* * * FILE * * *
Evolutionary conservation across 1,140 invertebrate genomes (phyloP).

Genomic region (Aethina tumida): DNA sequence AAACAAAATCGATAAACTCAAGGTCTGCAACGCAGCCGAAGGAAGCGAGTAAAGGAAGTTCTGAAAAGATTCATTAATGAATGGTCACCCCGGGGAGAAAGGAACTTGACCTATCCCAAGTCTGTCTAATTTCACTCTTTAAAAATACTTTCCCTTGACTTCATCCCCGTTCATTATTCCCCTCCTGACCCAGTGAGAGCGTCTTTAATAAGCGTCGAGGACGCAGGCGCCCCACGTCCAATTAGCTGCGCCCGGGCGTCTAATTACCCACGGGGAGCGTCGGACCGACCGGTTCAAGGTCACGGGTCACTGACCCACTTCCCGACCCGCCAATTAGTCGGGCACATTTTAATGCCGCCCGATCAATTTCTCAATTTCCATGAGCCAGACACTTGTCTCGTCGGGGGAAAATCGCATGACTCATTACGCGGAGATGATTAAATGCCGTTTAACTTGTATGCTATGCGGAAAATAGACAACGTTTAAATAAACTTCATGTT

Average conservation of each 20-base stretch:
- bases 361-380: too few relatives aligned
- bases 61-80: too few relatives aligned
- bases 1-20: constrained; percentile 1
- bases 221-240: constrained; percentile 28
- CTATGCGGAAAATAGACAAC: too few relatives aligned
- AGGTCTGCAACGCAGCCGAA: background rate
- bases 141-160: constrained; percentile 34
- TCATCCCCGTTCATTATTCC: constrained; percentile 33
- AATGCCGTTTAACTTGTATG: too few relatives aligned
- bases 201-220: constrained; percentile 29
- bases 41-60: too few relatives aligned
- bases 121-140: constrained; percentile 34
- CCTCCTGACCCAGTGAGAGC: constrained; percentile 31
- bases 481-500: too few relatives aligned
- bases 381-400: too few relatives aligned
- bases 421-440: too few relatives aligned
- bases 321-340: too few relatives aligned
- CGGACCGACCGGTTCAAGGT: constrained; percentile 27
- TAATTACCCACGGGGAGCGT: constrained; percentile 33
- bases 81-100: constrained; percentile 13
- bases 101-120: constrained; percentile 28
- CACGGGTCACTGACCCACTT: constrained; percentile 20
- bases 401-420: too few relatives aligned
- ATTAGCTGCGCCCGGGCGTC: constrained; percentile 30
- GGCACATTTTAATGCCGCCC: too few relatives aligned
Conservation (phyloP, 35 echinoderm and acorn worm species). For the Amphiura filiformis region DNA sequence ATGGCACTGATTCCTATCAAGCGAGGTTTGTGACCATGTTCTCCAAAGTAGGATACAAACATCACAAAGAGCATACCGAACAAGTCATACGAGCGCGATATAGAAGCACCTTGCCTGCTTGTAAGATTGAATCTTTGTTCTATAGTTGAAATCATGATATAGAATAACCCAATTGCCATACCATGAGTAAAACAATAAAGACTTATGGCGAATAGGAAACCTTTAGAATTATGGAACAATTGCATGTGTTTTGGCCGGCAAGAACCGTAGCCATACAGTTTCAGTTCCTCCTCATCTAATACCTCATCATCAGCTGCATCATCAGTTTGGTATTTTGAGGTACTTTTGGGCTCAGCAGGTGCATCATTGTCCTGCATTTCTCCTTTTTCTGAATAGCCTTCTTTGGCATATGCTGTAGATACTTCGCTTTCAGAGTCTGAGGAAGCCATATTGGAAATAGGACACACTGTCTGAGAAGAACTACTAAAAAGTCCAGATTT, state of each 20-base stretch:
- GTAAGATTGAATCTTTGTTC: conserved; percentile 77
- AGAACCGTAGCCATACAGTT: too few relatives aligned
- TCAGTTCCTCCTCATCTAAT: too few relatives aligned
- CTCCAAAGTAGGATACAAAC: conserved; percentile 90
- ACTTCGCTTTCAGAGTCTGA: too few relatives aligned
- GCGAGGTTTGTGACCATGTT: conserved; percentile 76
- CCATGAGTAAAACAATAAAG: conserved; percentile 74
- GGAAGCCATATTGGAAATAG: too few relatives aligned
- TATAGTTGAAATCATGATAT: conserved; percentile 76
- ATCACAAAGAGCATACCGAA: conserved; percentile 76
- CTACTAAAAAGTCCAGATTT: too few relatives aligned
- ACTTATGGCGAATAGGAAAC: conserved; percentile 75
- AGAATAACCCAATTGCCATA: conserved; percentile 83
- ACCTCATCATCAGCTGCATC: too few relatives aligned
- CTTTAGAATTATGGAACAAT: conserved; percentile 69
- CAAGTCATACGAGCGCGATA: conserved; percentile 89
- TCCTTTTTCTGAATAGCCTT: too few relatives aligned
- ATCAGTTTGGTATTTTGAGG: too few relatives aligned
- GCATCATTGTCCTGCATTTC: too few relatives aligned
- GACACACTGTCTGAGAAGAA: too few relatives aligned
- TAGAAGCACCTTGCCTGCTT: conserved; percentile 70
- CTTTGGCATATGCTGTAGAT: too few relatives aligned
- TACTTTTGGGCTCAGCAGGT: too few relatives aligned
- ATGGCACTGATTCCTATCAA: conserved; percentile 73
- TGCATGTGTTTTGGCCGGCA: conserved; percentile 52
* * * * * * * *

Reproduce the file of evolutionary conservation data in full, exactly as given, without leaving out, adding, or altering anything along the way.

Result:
Evolutionary conservation across 1,140 invertebrate genomes (phyloP).

Genomic region (Aethina tumida): DNA sequence AAACAAAATCGATAAACTCAAGGTCTGCAACGCAGCCGAAGGAAGCGAGTAAAGGAAGTTCTGAAAAGATTCATTAATGAATGGTCACCCCGGGGAGAAAGGAACTTGACCTATCCCAAGTCTGTCTAATTTCACTCTTTAAAAATACTTTCCCTTGACTTCATCCCCGTTCATTATTCCCCTCCTGACCCAGTGAGAGCGTCTTTAATAAGCGTCGAGGACGCAGGCGCCCCACGTCCAATTAGCTGCGCCCGGGCGTCTAATTACCCACGGGGAGCGTCGGACCGACCGGTTCAAGGTCACGGGTCACTGACCCACTTCCCGACCCGCCAATTAGTCGGGCACATTTTAATGCCGCCCGATCAATTTCTCAATTTCCATGAGCCAGACACTTGTCTCGTCGGGGGAAAATCGCATGACTCATTACGCGGAGATGATTAAATGCCGTTTAACTTGTATGCTATGCGGAAAATAGACAACGTTTAAATAAACTTCATGTT

Average conservation of each 20-base stretch:
- bases 361-380: too few relatives aligned
- bases 61-80: too few relatives aligned
- bases 1-20: constrained; percentile 1
- bases 221-240: constrained; percentile 28
- CTATGCGGAAAATAGACAAC: too few relatives aligned
- AGGTCTGCAACGCAGCCGAA: background rate
- bases 141-160: constrained; percentile 34
- TCATCCCCGTTCATTATTCC: constrained; percentile 33
- AATGCCGTTTAACTTGTATG: too few relatives aligned
- bases 201-220: constrained; percentile 29
- bases 41-60: too few relatives aligned
- bases 121-140: constrained; percentile 34
- CCTCCTGACCCAGTGAGAGC: constrained; percentile 31
- bases 481-500: too few relatives aligned
- bases 381-400: too few relatives aligned
- bases 421-440: too few relatives aligned
- bases 321-340: too few relatives aligned
- CGGACCGACCGGTTCAAGGT: constrained; percentile 27
- TAATTACCCACGGGGAGCGT: constrained; percentile 33
- bases 81-100: constrained; percentile 13
- bases 101-120: constrained; percentile 28
- CACGGGTCACTGACCCACTT: constrained; percentile 20
- bases 401-420: too few relatives aligned
- ATTAGCTGCGCCCGGGCGTC: constrained; percentile 30
- GGCACATTTTAATGCCGCCC: too few relatives aligned
Conservation (phyloP, 35 echinoderm and acorn worm species). For the Amphiura filiformis region DNA sequence ATGGCACTGATTCCTATCAAGCGAGGTTTGTGACCATGTTCTCCAAAGTAGGATACAAACATCACAAAGAGCATACCGAACAAGTCATACGAGCGCGATATAGAAGCACCTTGCCTGCTTGTAAGATTGAATCTTTGTTCTATAGTTGAAATCATGATATAGAATAACCCAATTGCCATACCATGAGTAAAACAATAAAGACTTATGGCGAATAGGAAACCTTTAGAATTATGGAACAATTGCATGTGTTTTGGCCGGCAAGAACCGTAGCCATACAGTTTCAGTTCCTCCTCATCTAATACCTCATCATCAGCTGCATCATCAGTTTGGTATTTTGAGGTACTTTTGGGCTCAGCAGGTGCATCATTGTCCTGCATTTCTCCTTTTTCTGAATAGCCTTCTTTGGCATATGCTGTAGATACTTCGCTTTCAGAGTCTGAGGAAGCCATATTGGAAATAGGACACACTGTCTGAGAAGAACTACTAAAAAGTCCAGATTT, state of each 20-base stretch:
- GTAAGATTGAATCTTTGTTC: conserved; percentile 77
- AGAACCGTAGCCATACAGTT: too few relatives aligned
- TCAGTTCCTCCTCATCTAAT: too few relatives aligned
- CTCCAAAGTAGGATACAAAC: conserved; percentile 90
- ACTTCGCTTTCAGAGTCTGA: too few relatives aligned
- GCGAGGTTTGTGACCATGTT: conserved; percentile 76
- CCATGAGTAAAACAATAAAG: conserved; percentile 74
- GGAAGCCATATTGGAAATAG: too few relatives aligned
- TATAGTTGAAATCATGATAT: conserved; percentile 76
- ATCACAAAGAGCATACCGAA: conserved; percentile 76
- CTACTAAAAAGTCCAGATTT: too few relatives aligned
- ACTTATGGCGAATAGGAAAC: conserved; percentile 75
- AGAATAACCCAATTGCCATA: conserved; percentile 83
- ACCTCATCATCAGCTGCATC: too few relatives aligned
- CTTTAGAATTATGGAACAAT: conserved; percentile 69
- CAAGTCATACGAGCGCGATA: conserved; percentile 89
- TCCTTTTTCTGAATAGCCTT: too few relatives aligned
- ATCAGTTTGGTATTTTGAGG: too few relatives aligned
- GCATCATTGTCCTGCATTTC: too few relatives aligned
- GACACACTGTCTGAGAAGAA: too few relatives aligned
- TAGAAGCACCTTGCCTGCTT: conserved; percentile 70
- CTTTGGCATATGCTGTAGAT: too few relatives aligned
- TACTTTTGGGCTCAGCAGGT: too few relatives aligned
- ATGGCACTGATTCCTATCAA: conserved; percentile 73
- TGCATGTGTTTTGGCCGGCA: conserved; percentile 52